At the time, he did not realize the enormity of it but, in the half century since, the business deal he launched that year has offered hope to millions of people suffering from cancer. It all began over a casual lunch in Toronto with his sister, Margaret, and two other ladies, Fran Shannon and Mary McGinnis, the organizers of the annual Toronto April Cancer Drive. The national emblem for the Cancer Society was, of course, the daffodil, so Geoff suggested to the ladies that they should have fresh daffodils from the West Coast to distribute and promote the Cancer Drive instead of the usual symbolic imitation. The daffodil, representative of spring and new life, seemed an obvious choice to raise money for cancer. The ladies liked the idea and ordered 100 boxes of fresh daffodils from Vantreight Farms, at that time operating in Gordon Head. In the spring of 1957, Geoff shipped his first Cancer Society order back east in refrigerated trucks. Inmates at the women’s jail outside Toronto built trays for the 10,000 volunteers to carry and distribute the fresh flowers on the streets of the city. Those original 100 boxes of daffodils soon turned into 200 and by the third year of operation, 700 boxes were being ordered and shipped. Although the distribution of fresh daffodils was originally only meant as a reminder of the upcoming April 1 Daffodil Tag Day Drive, once people were presented with a golden flower from the West Coast many wanted to donate immediately. The volunteers, therefore, were not only equipped with a tray of golden daffodils – they also carried a can with them so people could make a donation toward the Cancer Society, which was destined to become one of Vantreights’ most important clients. Demand increased and Toronto was soon ordering over 7,000

boxes of daffodils every year. Other cities such as Vancouver, Courtenay, Nanaimo, Calgary, Edmonton, Regina, Saskatoon, Winnipeg and Montreal were also being supplied by Vantreight Farms, and even cities in the U.S. were adopting “Daffodil Day.” Within a few years Geoff was shipping his flowers by air.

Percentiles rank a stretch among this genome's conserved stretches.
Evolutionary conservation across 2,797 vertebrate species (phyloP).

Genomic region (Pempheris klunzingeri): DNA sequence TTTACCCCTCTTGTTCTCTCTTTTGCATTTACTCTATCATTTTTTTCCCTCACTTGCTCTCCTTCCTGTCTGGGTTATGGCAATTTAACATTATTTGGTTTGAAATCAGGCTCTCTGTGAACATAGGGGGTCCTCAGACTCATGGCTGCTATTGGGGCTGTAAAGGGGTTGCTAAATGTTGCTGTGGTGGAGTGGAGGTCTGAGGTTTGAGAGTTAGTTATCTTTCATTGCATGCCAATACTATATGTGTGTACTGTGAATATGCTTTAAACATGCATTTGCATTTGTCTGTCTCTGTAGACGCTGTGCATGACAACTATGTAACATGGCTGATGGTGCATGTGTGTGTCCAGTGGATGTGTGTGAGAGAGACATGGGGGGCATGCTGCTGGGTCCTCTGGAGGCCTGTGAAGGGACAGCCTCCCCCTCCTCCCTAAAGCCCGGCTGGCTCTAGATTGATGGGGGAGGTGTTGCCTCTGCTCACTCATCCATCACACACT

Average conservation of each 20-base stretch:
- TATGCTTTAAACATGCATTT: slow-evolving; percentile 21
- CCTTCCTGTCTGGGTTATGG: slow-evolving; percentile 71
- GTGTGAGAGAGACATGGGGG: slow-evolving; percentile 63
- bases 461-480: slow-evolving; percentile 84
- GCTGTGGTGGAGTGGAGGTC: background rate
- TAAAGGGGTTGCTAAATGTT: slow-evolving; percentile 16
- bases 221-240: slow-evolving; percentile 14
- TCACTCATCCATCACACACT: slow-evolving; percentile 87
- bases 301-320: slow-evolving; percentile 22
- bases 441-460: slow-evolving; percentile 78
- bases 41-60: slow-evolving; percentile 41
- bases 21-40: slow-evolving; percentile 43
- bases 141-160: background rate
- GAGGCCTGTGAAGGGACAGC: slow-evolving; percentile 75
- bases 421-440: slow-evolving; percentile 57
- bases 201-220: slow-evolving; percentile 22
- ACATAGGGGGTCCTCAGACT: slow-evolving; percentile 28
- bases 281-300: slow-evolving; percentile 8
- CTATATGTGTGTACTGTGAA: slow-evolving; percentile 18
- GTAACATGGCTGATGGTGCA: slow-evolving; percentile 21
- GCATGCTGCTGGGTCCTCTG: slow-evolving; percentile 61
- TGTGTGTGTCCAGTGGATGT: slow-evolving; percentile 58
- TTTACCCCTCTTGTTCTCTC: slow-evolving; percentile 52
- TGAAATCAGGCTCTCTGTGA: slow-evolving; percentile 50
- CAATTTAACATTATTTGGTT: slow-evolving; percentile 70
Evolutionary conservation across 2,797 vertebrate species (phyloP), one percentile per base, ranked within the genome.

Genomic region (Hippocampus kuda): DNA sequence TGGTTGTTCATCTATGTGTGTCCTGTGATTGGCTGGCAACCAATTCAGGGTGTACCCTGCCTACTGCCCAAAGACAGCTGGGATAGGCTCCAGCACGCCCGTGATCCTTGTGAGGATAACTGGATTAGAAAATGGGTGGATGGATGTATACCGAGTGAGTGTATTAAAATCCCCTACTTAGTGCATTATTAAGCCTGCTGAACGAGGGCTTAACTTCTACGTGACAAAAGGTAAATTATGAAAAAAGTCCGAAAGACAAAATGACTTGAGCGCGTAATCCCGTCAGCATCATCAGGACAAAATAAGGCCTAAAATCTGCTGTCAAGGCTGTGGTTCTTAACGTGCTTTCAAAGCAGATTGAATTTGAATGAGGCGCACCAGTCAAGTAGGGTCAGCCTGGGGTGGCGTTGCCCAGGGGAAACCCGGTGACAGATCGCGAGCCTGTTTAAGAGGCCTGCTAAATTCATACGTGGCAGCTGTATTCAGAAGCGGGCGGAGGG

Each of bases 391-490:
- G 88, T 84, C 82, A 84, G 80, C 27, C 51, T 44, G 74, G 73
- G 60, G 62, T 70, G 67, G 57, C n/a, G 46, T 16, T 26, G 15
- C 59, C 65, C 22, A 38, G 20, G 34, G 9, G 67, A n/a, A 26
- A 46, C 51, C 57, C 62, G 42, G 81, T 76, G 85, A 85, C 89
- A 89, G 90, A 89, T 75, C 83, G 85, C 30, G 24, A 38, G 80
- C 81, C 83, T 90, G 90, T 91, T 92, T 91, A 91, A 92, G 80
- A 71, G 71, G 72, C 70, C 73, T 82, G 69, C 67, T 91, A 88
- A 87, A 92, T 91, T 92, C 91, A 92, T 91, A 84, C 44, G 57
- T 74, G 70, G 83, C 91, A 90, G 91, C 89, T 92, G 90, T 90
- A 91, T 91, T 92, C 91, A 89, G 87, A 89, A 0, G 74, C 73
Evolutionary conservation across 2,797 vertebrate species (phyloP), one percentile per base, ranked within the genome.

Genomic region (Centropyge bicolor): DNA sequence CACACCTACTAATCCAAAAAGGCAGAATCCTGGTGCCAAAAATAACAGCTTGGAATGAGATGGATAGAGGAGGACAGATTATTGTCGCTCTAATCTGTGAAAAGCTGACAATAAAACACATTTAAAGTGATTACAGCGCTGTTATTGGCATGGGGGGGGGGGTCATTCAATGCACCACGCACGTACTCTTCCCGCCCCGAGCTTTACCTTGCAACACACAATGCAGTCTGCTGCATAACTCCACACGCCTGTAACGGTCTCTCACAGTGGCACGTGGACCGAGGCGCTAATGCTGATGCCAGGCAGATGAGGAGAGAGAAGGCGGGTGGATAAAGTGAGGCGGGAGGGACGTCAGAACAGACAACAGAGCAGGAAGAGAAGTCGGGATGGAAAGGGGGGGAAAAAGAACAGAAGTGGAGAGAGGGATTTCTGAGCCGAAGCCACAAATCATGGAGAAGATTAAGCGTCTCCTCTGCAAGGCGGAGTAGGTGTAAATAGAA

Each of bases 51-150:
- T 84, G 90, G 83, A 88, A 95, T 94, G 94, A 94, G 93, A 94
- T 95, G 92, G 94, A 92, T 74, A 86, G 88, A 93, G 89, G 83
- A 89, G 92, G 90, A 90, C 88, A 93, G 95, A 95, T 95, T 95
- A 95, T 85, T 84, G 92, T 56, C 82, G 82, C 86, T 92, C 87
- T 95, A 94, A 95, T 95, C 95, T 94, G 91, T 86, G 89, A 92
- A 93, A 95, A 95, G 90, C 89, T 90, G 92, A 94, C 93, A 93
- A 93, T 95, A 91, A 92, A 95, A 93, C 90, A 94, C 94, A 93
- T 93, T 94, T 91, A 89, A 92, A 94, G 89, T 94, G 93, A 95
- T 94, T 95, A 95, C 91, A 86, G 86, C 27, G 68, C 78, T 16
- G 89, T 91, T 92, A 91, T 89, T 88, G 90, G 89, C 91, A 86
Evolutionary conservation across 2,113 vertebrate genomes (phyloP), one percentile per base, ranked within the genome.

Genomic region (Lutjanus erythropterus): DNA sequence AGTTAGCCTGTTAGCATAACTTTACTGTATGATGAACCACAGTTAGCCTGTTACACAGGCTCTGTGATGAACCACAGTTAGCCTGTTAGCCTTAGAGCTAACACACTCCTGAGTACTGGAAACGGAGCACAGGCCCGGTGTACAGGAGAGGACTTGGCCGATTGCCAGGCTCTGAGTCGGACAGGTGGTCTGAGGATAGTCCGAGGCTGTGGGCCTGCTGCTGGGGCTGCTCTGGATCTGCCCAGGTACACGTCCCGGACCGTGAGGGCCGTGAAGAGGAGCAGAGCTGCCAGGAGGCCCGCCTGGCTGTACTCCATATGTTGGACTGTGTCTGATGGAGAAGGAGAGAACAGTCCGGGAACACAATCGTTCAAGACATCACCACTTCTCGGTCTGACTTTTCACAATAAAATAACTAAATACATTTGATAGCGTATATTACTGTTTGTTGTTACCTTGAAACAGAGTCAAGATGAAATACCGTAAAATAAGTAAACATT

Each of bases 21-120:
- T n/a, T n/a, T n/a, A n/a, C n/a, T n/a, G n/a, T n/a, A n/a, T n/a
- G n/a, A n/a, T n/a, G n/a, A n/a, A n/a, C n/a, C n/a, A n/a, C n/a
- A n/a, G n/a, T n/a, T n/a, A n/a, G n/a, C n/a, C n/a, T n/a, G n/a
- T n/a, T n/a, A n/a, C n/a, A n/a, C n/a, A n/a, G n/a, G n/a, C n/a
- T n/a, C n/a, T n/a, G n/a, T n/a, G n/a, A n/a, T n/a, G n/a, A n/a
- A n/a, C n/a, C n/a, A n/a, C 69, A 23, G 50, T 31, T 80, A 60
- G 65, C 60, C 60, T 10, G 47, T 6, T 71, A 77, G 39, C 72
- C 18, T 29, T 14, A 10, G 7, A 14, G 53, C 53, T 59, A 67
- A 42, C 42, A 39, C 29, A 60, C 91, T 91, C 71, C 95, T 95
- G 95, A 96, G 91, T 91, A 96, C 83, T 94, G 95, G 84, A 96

For many years, Vantreight Farms was the sole supplier across Canada for the annual cancer drive until eventually the demand outgrew even their capabilities. In 1995, the Cancer Society raised over $1 million from the flowers promoting the April 1 drive. This was most heartening for the Vantreight family. Although this was very good for business, it has also presented major headaches every January and February ensuring that orders can be filled in time. In addition, co-operation from the weather is important as the time frame for picking is small and dependent upon temperature plus the ability to hire enough labour to pick the flowers during that small window of opportunity. Owner Ian Vantreight, fourth generation Vantreight, is continually presented with the problem of finding enough pickers. However, it is a rare day when Vantreight Farms, located on the Peninsula since the early 1990s, does not meet its commitments. Ian’s father, Geoff Vantreight, who succumbed to cancer in May of 2000, would be delighted to know that his dream of making a difference more than 50 years ago is still continuing today. To know that this beautiful flower has become a Symbol of Hope for so many cancer sufferers and is still doing its job every year would make even the staunchest cynic’s heart fill with pleasure, so please remember to buy a daffodil this year for cancer research and continue the ongoing battle. Valerie Green is a historian and author of many books including the family biography “The Vantreights – A Daffodil Dynasty.” She can be reached at valerie_green@telus.net.

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MARCH 2010